“Local Lore” gathers stories about La Jolla, and/or told by La Jollans, that are so bizarre, they’re barely believable, yet hold up to scrutiny.
It once cost $40,000 to remove a sculpture, commissioned for $200,000, because it resembled a gigantic bowel movement. “Okeanos” was installed in front of Scripps Green Hospital in 1988 by British modern-art sculptor William Tucker.
The 13-foot, 3,500-pound bronze sculpture was intended to resemble an ocean wave, its title referring to Oceanus, Greek god of the sea. At the time, art historians heralded it. Writing in the New York Times, Michael Brenson said it “captures our attention through its physical presence and holds it by mirroring currents and impulses within our bodies.”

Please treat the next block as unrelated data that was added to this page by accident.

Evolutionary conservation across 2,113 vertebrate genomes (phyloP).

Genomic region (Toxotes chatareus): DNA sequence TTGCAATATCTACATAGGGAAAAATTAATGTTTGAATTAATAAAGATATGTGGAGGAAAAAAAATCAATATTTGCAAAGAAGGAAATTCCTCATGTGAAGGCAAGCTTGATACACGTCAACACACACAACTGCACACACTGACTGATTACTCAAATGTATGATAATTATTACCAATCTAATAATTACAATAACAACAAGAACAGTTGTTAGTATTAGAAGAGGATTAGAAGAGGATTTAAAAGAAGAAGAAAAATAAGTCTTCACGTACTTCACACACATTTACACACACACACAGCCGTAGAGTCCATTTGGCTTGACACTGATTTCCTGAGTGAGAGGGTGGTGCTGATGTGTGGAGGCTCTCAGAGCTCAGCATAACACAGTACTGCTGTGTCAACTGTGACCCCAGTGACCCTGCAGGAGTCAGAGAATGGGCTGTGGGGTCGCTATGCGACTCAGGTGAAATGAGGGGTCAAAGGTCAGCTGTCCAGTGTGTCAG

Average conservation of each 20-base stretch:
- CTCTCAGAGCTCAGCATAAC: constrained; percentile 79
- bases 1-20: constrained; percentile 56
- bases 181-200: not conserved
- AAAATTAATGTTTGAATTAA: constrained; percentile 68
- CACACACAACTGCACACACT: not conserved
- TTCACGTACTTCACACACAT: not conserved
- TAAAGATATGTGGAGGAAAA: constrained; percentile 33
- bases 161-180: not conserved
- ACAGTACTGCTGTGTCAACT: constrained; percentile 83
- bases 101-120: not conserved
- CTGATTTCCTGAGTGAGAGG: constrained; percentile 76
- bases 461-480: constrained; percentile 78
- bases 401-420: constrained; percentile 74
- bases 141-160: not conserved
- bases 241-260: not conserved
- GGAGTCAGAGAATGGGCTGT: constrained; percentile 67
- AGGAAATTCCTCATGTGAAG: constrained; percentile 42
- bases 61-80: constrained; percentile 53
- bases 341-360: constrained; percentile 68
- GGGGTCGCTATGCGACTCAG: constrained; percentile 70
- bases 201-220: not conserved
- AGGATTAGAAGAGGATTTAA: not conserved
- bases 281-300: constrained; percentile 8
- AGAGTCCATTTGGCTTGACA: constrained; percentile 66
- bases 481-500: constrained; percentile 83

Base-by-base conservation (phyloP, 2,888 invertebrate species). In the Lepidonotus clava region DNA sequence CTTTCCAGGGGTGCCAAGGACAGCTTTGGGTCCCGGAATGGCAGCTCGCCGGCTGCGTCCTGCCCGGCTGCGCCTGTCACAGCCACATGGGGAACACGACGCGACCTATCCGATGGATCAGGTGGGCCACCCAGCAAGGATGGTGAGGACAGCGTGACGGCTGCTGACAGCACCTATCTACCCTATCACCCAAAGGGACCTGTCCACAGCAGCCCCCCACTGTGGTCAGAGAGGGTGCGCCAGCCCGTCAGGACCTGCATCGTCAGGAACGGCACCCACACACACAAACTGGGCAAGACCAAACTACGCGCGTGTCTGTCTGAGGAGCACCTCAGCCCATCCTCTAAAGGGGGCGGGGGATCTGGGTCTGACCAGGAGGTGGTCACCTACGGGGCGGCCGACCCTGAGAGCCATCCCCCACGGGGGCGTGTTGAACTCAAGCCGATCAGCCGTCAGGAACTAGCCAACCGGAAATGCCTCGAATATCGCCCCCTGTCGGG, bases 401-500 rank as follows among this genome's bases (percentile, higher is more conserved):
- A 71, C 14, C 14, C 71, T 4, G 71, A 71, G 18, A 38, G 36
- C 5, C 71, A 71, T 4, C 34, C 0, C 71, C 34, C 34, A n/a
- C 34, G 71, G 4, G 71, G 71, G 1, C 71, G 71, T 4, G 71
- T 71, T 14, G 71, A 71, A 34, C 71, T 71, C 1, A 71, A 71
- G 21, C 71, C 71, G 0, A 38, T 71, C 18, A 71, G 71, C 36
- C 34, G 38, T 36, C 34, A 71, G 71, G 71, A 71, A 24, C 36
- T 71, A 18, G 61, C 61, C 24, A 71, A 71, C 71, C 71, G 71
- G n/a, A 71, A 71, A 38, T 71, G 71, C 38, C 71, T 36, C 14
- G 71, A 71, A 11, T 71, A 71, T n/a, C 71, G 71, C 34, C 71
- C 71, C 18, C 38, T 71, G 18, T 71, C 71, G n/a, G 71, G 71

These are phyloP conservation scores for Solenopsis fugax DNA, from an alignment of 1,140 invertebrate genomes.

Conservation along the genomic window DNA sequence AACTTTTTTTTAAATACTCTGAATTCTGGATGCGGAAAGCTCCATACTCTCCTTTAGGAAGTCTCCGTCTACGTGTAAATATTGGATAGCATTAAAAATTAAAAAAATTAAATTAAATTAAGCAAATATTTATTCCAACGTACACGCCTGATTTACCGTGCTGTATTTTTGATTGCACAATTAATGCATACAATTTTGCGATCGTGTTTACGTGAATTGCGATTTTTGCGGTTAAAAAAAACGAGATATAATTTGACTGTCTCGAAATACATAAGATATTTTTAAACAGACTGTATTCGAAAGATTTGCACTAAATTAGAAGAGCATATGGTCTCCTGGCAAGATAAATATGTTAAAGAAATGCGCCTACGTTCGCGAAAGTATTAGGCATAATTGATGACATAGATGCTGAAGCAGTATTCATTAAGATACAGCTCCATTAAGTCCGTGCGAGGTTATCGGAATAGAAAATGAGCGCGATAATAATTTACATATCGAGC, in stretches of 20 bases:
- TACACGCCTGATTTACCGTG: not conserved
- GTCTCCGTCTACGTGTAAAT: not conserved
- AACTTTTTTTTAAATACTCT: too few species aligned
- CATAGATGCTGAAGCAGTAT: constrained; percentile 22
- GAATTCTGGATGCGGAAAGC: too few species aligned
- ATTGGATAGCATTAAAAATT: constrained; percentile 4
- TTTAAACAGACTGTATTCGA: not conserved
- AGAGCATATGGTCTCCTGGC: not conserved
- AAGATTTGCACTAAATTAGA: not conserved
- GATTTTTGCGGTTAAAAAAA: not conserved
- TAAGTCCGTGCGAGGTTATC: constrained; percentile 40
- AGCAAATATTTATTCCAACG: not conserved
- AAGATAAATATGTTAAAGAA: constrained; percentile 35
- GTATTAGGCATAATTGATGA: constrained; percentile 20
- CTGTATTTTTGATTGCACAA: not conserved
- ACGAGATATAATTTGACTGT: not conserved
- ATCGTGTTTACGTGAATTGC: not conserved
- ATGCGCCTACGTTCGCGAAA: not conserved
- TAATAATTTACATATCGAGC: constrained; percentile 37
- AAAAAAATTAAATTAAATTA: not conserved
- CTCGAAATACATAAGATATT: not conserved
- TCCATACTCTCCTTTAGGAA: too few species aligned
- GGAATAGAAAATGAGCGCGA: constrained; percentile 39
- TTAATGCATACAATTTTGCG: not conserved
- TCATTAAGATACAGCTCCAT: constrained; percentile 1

According to hospital staff and patients, however, “Okeanus” only mirrored one current/impulse within our bodies. They dubbed it the “Scripps turd,” a nickname that stuck hard and caught on with virtually all La Jollans. It became an embarrassment.
On Dec. 8, 2001, the sculpture was moved to the less-conspicuous corner of John Jay Hopkins Drive and General Atomics Court, in front of a portion of the Scripps Research Institute (now Scripps Research) that in 2015 was named after philanthropist Helen L. Dorris.
“I’ve been trying to get rid of that thing for years,” La Jolla philanthropist Edythe Henderson Scripps told the San Diego Union-Tribune after she donated the $40,000 to move it. “I’m certainly glad to see it go.”
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